viewBoxValues[2] = parseFloat(viewBoxValues[2]);  // Convert string "numeric" values to actual numeric values.
  viewBoxValues[3] = parseFloat(viewBoxValues[3]);
  if (zoomType == 'zoomIn')
   viewBoxValues[2] /= zoomRate; // Decrease the width and height attributes of the viewBox attribute to zoom in.
   viewBoxValues[3] /= zoomRate; 
  else if (zoomType == 'zoomOut')
   viewBoxValues[2] *= zoomRate; // Increase the width and height attributes of the viewBox attribute to zoom out.
   viewBoxValues[3] *= zoomRate; 
   alert("function zoom(zoomType) given invalid zoomType parameter.");
  // Convert the viewBoxValues array into a string with a white space character between the given values.
  theSvgElement.setAttribute('viewBox', viewBoxValues.join(' '));
    function zoomViaMouseWheel(mouseWheelEvent)
      //check for detail first so Opera uses that instead of wheelDelta 
      var delta=mouseWheelEvent.detail? mouseWheelEvent.detail*(-120) : mouseWheelEvent.wheelDelta 
      //if (mouseWheelEvent.wheelDelta > 0)
      /* When the mouse is over the webpage, don't let the mouse wheel scroll the entire webpage: */
      mouseWheelEvent.cancelBubble = true; 
      return false;       

 function initialize()
      /* Add event listeners: */
      // Don't let the mousewheel event bubble up to stop native browser window scrolling.
      //window.addEventListener('mousewheel', zoomViaMouseWheel, false);
      //FF doesn't recognize mousewheel as of FF3.x
      var mousewheelevt=(/Firefox/i.test(navigator.userAgent))? "DOMMouseScroll" : "mousewheel" 
      if (document.attachEvent) //if IE (and Opera depending on user setting)
        document.attachEvent("on"+mousewheelevt, zoomViaMouseWheel)
      else if (document.addEventListener) //WC3 browsers
        document.addEventListener(mousewheelevt, zoomViaMouseWheel, false)

9) What it does is hooking-up the mousewheel event, and change the svg viewbox properties.
*Due to FireFox & Safari handles mousewheel event differently, we have to cater as well. See more here.

10) To enable panning, it needs a little more treatment.

// Number of pixels to pan per key press.  
var panRate          = 10;   

 var isDragging = false;
 var mouseCoords = { x: 0, y: 0 };

function hookEvent(element, eventName, callback)
        if(typeof(element) == "string")
           element = document.getElementById(element);
        if(element == null)
        if(eventName == 'mousewheel')
           element.addEventListener('DOMMouseScroll', callback, false); 
           element.addEventListener(eventName, callback, false);
 function onMouseDown(e)
        isDragging = true;
    function onMouseUp(e)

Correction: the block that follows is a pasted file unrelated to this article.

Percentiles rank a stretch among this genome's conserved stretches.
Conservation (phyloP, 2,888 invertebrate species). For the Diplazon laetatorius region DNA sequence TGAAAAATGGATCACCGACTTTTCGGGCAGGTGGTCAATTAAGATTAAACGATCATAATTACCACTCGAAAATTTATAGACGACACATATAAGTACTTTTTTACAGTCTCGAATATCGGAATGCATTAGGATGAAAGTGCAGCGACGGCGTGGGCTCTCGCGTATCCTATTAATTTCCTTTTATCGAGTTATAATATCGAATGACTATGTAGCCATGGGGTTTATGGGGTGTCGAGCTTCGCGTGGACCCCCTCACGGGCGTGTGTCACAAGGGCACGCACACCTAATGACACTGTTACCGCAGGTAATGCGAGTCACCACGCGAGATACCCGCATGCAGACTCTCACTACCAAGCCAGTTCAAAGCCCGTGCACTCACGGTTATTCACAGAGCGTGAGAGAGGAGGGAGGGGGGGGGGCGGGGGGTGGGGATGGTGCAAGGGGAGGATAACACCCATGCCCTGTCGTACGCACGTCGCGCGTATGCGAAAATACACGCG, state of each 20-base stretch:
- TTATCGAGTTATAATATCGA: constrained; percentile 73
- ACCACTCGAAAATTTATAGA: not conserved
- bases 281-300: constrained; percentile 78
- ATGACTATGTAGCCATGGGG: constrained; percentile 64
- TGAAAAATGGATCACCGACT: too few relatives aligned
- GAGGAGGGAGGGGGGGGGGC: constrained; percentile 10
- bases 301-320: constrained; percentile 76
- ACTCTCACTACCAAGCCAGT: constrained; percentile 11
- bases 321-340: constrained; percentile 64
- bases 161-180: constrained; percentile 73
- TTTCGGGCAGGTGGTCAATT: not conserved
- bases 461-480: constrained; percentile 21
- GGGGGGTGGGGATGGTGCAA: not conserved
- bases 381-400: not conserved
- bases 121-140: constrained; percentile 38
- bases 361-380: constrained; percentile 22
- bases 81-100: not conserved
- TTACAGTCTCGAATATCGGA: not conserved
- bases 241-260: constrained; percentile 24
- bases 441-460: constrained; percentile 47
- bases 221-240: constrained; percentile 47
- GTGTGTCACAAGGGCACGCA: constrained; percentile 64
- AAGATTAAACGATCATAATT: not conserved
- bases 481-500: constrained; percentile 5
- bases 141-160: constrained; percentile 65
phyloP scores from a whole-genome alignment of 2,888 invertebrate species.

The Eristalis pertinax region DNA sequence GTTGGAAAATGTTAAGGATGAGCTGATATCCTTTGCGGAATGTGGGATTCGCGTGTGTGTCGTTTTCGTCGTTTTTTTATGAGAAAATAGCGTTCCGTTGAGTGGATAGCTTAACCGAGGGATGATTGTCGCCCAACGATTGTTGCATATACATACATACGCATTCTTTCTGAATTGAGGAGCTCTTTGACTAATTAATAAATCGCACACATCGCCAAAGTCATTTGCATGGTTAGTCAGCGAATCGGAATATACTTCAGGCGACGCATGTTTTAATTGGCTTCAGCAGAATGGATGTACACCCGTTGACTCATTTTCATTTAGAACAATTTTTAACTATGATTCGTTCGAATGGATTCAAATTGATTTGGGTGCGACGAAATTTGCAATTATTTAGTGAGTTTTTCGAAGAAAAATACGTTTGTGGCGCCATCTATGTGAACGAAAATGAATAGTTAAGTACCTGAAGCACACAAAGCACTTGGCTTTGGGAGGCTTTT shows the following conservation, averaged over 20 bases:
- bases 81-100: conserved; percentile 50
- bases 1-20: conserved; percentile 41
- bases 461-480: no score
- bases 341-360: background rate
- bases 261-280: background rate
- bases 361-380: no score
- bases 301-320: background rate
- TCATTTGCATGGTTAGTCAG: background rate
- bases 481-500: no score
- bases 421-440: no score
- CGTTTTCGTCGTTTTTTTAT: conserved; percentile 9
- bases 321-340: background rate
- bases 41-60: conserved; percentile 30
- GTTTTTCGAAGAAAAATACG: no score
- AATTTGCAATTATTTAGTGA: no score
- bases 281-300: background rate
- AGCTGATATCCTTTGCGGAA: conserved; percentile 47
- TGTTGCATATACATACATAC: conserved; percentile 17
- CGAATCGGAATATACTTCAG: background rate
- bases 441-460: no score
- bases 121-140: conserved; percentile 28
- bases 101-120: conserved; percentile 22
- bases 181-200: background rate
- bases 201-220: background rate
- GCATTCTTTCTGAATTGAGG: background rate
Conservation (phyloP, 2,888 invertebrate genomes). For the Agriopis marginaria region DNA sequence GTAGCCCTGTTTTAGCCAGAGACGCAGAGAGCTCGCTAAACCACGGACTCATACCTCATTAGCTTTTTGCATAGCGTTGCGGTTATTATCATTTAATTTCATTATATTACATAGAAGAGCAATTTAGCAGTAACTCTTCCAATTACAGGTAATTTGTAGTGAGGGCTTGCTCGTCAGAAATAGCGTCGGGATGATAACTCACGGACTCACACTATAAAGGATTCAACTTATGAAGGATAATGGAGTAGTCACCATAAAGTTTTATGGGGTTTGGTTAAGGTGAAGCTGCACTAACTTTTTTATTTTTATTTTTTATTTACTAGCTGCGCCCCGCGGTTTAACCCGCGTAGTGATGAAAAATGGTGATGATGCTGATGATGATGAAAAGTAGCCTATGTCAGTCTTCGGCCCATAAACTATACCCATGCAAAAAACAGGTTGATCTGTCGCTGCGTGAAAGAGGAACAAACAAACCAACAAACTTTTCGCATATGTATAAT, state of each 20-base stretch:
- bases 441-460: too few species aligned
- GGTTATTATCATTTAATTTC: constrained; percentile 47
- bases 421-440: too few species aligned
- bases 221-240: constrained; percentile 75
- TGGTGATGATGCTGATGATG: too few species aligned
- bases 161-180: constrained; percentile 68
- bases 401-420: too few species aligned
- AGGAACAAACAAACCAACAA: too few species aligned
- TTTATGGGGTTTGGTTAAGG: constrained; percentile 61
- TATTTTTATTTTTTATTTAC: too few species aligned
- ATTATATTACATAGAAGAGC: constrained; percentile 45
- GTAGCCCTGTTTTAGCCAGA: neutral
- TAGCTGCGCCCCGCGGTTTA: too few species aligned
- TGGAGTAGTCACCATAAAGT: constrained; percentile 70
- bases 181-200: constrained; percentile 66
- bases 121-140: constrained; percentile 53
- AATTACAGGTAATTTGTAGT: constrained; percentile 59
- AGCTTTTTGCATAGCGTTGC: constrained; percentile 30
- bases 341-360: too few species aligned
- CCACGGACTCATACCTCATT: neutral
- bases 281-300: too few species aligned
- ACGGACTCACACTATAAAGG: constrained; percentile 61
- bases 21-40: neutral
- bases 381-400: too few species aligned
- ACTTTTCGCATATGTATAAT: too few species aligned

isDragging = false;
    function onMouseOver(e)
        mouseCoords = {x: e.clientX, y: e.clientY};
  function onMouseMove(e)
        if(isDragging == true)
           var xd = (e.clientX - mouseCoords.x);
           var yd = (e.clientY - mouseCoords.y);
           pan(xd, yd)
        mouseCoords = {x: e.clientX, y: e.clientY};
        return cancelEvent(e);
  function pan(x, y)
   var theSvgElement = document.getElementById('svgElement');
   var viewBox = theSvgElement.getAttribute('viewBox'); // Grab the object representing the SVG element's viewBox attribute.
   var viewBoxValues = viewBox.split(' ');    // Create an array and insert each individual view box attribute value (assume they're seperated by a single whitespace character).

   viewBoxValues[0] = parseFloat(viewBoxValues[0]);  // Convert string "numeric" values to actual numeric values.
   viewBoxValues[1] = parseFloat(viewBoxValues[1]);
   viewBoxValues[0] -= x;//panRate; // Increase the x-coordinate value of the viewBox attribute to pan right.
   viewBoxValues[1] -= y;//panRate; // Increase the y-coordinate value of the viewBox attribute to pan down.
   theSvgElement.setAttribute('viewBox', viewBoxValues.join(' ')); // Convert the viewBoxValues array into a string with a white space character between the given values.

  function cancelEvent(e)
        e = e ? e : window.event;
        e.cancelBubble = true;
        e.cancel = true;
        e.returnValue = false;
        return false;

function initialize()
        hookEvent('svgElement', 'mousedown', onMouseDown);
        hookEvent('svgElement', 'mouseup', onMouseUp);
        hookEvent('svgElement', 'mousemove', onMouseMove);

11) What it does is quite similar to mousewheel event. The different is now it uses global variable to check the mouse-down and the distance of mouse move, and eventually apply that to svg viewbox properties.

12) That's it. Now a javascript  interactive map is created. Full codes here.